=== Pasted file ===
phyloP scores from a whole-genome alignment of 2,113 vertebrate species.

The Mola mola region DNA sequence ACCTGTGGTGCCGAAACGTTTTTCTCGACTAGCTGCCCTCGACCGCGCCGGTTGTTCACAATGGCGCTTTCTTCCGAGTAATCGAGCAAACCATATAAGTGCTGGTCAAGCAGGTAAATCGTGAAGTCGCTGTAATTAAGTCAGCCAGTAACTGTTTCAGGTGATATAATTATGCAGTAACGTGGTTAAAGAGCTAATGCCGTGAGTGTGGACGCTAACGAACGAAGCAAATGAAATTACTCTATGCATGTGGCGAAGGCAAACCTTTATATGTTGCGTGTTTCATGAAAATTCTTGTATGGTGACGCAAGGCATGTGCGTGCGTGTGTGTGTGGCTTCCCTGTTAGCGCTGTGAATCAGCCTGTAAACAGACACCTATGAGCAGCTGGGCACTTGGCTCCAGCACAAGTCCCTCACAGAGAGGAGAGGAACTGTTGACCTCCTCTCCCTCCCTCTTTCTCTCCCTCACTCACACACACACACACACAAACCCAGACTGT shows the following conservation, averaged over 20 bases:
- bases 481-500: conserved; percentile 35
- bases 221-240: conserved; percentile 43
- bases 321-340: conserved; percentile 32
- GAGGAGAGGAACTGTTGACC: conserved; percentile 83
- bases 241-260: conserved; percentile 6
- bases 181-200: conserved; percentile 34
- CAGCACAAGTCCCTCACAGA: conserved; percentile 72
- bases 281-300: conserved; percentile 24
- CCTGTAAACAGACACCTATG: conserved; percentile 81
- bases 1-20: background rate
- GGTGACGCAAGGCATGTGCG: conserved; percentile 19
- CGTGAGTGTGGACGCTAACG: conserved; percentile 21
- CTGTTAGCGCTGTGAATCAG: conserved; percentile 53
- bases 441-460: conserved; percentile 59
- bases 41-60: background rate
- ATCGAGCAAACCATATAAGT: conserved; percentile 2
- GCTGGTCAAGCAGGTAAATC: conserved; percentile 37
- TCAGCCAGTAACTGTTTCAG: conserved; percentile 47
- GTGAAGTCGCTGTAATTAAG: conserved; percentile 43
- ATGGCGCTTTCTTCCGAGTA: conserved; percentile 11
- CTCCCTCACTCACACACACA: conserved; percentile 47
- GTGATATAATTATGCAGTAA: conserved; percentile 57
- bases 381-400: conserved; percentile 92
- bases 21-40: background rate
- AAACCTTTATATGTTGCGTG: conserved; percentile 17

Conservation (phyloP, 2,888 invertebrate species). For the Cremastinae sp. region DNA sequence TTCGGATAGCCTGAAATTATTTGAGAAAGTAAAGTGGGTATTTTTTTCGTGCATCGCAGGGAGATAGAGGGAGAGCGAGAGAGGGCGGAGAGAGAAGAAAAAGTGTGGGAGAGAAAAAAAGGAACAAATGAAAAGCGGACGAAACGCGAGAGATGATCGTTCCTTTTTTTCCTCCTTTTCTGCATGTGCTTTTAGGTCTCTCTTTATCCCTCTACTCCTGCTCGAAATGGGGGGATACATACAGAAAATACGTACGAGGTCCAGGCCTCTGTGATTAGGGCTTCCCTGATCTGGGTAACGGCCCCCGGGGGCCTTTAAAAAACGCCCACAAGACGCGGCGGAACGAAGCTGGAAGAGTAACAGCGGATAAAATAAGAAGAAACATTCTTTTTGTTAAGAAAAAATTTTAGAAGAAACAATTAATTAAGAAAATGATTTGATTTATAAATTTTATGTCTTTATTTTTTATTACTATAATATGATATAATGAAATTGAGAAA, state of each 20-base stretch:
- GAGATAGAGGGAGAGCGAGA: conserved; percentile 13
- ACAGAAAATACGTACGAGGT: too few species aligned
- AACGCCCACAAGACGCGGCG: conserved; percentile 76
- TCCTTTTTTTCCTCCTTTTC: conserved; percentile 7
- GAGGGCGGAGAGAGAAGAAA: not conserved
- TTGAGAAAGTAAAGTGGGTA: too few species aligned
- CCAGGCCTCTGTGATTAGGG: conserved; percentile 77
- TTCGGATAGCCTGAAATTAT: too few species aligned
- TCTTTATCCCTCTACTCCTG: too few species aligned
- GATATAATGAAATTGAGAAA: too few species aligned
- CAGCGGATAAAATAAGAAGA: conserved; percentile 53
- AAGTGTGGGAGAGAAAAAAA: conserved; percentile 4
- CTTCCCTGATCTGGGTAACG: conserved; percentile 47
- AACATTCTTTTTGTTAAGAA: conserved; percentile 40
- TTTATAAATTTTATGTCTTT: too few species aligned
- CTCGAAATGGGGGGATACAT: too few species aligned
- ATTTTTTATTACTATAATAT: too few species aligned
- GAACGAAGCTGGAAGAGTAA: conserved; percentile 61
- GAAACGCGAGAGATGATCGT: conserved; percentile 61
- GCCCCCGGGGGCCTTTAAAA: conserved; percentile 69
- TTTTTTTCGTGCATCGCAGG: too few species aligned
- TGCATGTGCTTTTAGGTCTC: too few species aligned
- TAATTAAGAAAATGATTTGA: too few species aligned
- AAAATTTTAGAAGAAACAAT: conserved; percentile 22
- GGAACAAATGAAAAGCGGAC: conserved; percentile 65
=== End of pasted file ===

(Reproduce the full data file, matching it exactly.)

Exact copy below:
phyloP scores from a whole-genome alignment of 2,113 vertebrate species.

The Mola mola region DNA sequence ACCTGTGGTGCCGAAACGTTTTTCTCGACTAGCTGCCCTCGACCGCGCCGGTTGTTCACAATGGCGCTTTCTTCCGAGTAATCGAGCAAACCATATAAGTGCTGGTCAAGCAGGTAAATCGTGAAGTCGCTGTAATTAAGTCAGCCAGTAACTGTTTCAGGTGATATAATTATGCAGTAACGTGGTTAAAGAGCTAATGCCGTGAGTGTGGACGCTAACGAACGAAGCAAATGAAATTACTCTATGCATGTGGCGAAGGCAAACCTTTATATGTTGCGTGTTTCATGAAAATTCTTGTATGGTGACGCAAGGCATGTGCGTGCGTGTGTGTGTGGCTTCCCTGTTAGCGCTGTGAATCAGCCTGTAAACAGACACCTATGAGCAGCTGGGCACTTGGCTCCAGCACAAGTCCCTCACAGAGAGGAGAGGAACTGTTGACCTCCTCTCCCTCCCTCTTTCTCTCCCTCACTCACACACACACACACACAAACCCAGACTGT shows the following conservation, averaged over 20 bases:
- bases 481-500: conserved; percentile 35
- bases 221-240: conserved; percentile 43
- bases 321-340: conserved; percentile 32
- GAGGAGAGGAACTGTTGACC: conserved; percentile 83
- bases 241-260: conserved; percentile 6
- bases 181-200: conserved; percentile 34
- CAGCACAAGTCCCTCACAGA: conserved; percentile 72
- bases 281-300: conserved; percentile 24
- CCTGTAAACAGACACCTATG: conserved; percentile 81
- bases 1-20: background rate
- GGTGACGCAAGGCATGTGCG: conserved; percentile 19
- CGTGAGTGTGGACGCTAACG: conserved; percentile 21
- CTGTTAGCGCTGTGAATCAG: conserved; percentile 53
- bases 441-460: conserved; percentile 59
- bases 41-60: background rate
- ATCGAGCAAACCATATAAGT: conserved; percentile 2
- GCTGGTCAAGCAGGTAAATC: conserved; percentile 37
- TCAGCCAGTAACTGTTTCAG: conserved; percentile 47
- GTGAAGTCGCTGTAATTAAG: conserved; percentile 43
- ATGGCGCTTTCTTCCGAGTA: conserved; percentile 11
- CTCCCTCACTCACACACACA: conserved; percentile 47
- GTGATATAATTATGCAGTAA: conserved; percentile 57
- bases 381-400: conserved; percentile 92
- bases 21-40: background rate
- AAACCTTTATATGTTGCGTG: conserved; percentile 17

Conservation (phyloP, 2,888 invertebrate species). For the Cremastinae sp. region DNA sequence TTCGGATAGCCTGAAATTATTTGAGAAAGTAAAGTGGGTATTTTTTTCGTGCATCGCAGGGAGATAGAGGGAGAGCGAGAGAGGGCGGAGAGAGAAGAAAAAGTGTGGGAGAGAAAAAAAGGAACAAATGAAAAGCGGACGAAACGCGAGAGATGATCGTTCCTTTTTTTCCTCCTTTTCTGCATGTGCTTTTAGGTCTCTCTTTATCCCTCTACTCCTGCTCGAAATGGGGGGATACATACAGAAAATACGTACGAGGTCCAGGCCTCTGTGATTAGGGCTTCCCTGATCTGGGTAACGGCCCCCGGGGGCCTTTAAAAAACGCCCACAAGACGCGGCGGAACGAAGCTGGAAGAGTAACAGCGGATAAAATAAGAAGAAACATTCTTTTTGTTAAGAAAAAATTTTAGAAGAAACAATTAATTAAGAAAATGATTTGATTTATAAATTTTATGTCTTTATTTTTTATTACTATAATATGATATAATGAAATTGAGAAA, state of each 20-base stretch:
- GAGATAGAGGGAGAGCGAGA: conserved; percentile 13
- ACAGAAAATACGTACGAGGT: too few species aligned
- AACGCCCACAAGACGCGGCG: conserved; percentile 76
- TCCTTTTTTTCCTCCTTTTC: conserved; percentile 7
- GAGGGCGGAGAGAGAAGAAA: not conserved
- TTGAGAAAGTAAAGTGGGTA: too few species aligned
- CCAGGCCTCTGTGATTAGGG: conserved; percentile 77
- TTCGGATAGCCTGAAATTAT: too few species aligned
- TCTTTATCCCTCTACTCCTG: too few species aligned
- GATATAATGAAATTGAGAAA: too few species aligned
- CAGCGGATAAAATAAGAAGA: conserved; percentile 53
- AAGTGTGGGAGAGAAAAAAA: conserved; percentile 4
- CTTCCCTGATCTGGGTAACG: conserved; percentile 47
- AACATTCTTTTTGTTAAGAA: conserved; percentile 40
- TTTATAAATTTTATGTCTTT: too few species aligned
- CTCGAAATGGGGGGATACAT: too few species aligned
- ATTTTTTATTACTATAATAT: too few species aligned
- GAACGAAGCTGGAAGAGTAA: conserved; percentile 61
- GAAACGCGAGAGATGATCGT: conserved; percentile 61
- GCCCCCGGGGGCCTTTAAAA: conserved; percentile 69
- TTTTTTTCGTGCATCGCAGG: too few species aligned
- TGCATGTGCTTTTAGGTCTC: too few species aligned
- TAATTAAGAAAATGATTTGA: too few species aligned
- AAAATTTTAGAAGAAACAAT: conserved; percentile 22
- GGAACAAATGAAAAGCGGAC: conserved; percentile 65